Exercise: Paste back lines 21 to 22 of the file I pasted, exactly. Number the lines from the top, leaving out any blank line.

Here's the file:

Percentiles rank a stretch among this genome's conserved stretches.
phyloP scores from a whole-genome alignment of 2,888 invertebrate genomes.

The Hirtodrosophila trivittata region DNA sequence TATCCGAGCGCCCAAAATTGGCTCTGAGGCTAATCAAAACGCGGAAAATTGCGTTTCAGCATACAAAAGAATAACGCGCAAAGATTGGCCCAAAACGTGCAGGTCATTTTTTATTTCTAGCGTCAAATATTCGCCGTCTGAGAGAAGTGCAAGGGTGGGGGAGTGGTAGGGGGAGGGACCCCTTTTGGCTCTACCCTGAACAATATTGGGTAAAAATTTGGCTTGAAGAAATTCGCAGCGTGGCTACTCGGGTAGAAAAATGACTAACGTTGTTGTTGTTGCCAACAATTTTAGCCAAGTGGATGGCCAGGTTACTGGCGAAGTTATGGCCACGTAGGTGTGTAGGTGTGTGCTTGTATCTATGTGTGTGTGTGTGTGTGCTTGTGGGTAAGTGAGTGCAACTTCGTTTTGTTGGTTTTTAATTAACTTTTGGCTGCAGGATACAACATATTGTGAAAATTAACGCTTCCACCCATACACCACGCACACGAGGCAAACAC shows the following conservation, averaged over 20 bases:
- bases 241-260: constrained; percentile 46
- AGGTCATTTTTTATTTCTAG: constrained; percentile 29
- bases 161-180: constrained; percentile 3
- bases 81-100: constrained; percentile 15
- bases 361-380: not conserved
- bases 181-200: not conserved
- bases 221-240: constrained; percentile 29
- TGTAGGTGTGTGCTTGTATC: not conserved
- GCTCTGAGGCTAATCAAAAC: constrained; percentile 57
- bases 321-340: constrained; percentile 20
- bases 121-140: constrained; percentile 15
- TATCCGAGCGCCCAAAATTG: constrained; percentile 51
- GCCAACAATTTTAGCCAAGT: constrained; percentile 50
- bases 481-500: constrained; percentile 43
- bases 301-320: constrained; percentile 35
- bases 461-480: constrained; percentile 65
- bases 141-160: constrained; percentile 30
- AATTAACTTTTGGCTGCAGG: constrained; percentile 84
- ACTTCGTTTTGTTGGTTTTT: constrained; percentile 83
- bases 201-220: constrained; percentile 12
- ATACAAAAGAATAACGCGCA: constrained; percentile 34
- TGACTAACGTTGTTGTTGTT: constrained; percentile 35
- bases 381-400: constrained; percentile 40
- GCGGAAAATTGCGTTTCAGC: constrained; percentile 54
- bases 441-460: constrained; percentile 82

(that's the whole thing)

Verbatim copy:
- AATTAACTTTTGGCTGCAGG: constrained; percentile 84
- ACTTCGTTTTGTTGGTTTTT: constrained; percentile 83